HSE to control electronic database for people entering country

These are a number of measures being brought in to tighten up entry requirements.

The government looks set to bring in a centralised electronic database of people entering the country via airports and ports, the Irish Examiner can reveal.

And it is also to hand control of the current scheme for collecting information on passengers over to the HSE.

These are a number of measures being brought in to tighten up entry requirements.

This is because a large number of people cannot be traced after they arrive in the country.

A spokesperson for the Department of Justice told the Irish Examiner: “The Passenger Locator Form will soon be put on an electronic basis.

"The production of an online version of the Passenger Locator Form is currently being prioritised by the Government and further information will be available in due course.

“As passenger numbers are increasing significantly, the Border Management Unit (BMU) will need to focus exclusively on their core function of immigrating passengers and HSE will take this over.”

The department also revealed that of the 52,753 passengers who flew into Dublin Airport between July 1 and July 13, only 3,532 were later called to verify the information they gave on arrival.

And of those called, 1,698 - less than half - bothered to answer the phone.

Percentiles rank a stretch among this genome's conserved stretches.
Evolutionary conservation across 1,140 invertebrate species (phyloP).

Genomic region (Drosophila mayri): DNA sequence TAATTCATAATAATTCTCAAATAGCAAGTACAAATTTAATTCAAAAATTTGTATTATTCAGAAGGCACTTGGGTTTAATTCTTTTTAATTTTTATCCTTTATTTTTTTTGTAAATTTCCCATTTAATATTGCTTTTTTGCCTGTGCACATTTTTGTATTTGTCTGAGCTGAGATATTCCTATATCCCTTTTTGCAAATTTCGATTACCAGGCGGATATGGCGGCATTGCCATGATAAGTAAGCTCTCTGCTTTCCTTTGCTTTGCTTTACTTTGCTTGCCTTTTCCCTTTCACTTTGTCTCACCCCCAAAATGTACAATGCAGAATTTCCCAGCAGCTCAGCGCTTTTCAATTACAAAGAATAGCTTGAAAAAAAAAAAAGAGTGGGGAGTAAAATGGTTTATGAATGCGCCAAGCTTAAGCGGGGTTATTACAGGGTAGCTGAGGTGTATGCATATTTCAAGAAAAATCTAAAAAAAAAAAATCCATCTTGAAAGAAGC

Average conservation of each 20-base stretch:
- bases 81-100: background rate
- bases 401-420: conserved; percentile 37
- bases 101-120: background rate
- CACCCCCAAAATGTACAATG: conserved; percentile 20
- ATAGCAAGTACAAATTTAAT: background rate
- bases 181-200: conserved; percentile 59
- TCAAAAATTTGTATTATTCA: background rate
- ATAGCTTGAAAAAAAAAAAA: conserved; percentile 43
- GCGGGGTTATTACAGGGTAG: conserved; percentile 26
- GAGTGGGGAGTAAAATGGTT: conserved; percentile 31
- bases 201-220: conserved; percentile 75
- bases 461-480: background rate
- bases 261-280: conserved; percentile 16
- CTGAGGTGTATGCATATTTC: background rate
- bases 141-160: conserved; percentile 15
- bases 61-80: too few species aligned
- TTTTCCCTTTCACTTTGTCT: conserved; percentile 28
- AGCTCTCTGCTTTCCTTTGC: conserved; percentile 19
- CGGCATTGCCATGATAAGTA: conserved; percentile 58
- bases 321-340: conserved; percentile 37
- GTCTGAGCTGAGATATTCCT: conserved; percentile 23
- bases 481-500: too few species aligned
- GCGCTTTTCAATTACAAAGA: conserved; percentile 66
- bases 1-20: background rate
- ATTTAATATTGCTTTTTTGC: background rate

The number of people called is massively down when compared to the number of calls made since May 28, from when passengers arriving into the State have been required by law to fill in a Passenger Locator Form.

Up to the end of June, some 31,375 forms had been filled out and more than 21,000 passengers were called.

But of those who were contacted by gardaí, or other agents for the BMU, only between 47% and 61% were contactable.

One of the reasons for this is people having entered the wrong phone number, despite the fact that anyone found to have wrongly filled out the form being liable to fines of up to €2,500.

Since the beginning of July, given the increase in passenger numbers, the BMU on behalf of the health authorities, is now only making follow-up calls to "a proportional number of passengers".

They say this is while the MBU officials "await handover of this follow-up action to the Department of Health".

Due to reports about US and other national tourists travelling around Ireland, there is concern about the increasing risks of Covid-19 being imported into the country.

Added to the belief the current system is not robust enough is confusion about what incoming passengers are supposed to do.

Although everyone assumes they are supposed to self-isolate, the Department of Justice says passengers are only requested to “restrict their movements for 14 days”.

They say this means staying at home and avoiding contact with other people and social situations “as much as possible”.

They also say people on restricted movement “can still go outside to exercise alone as long as they keep two metres distance from other people”.

And they can go to local shops for essential goods.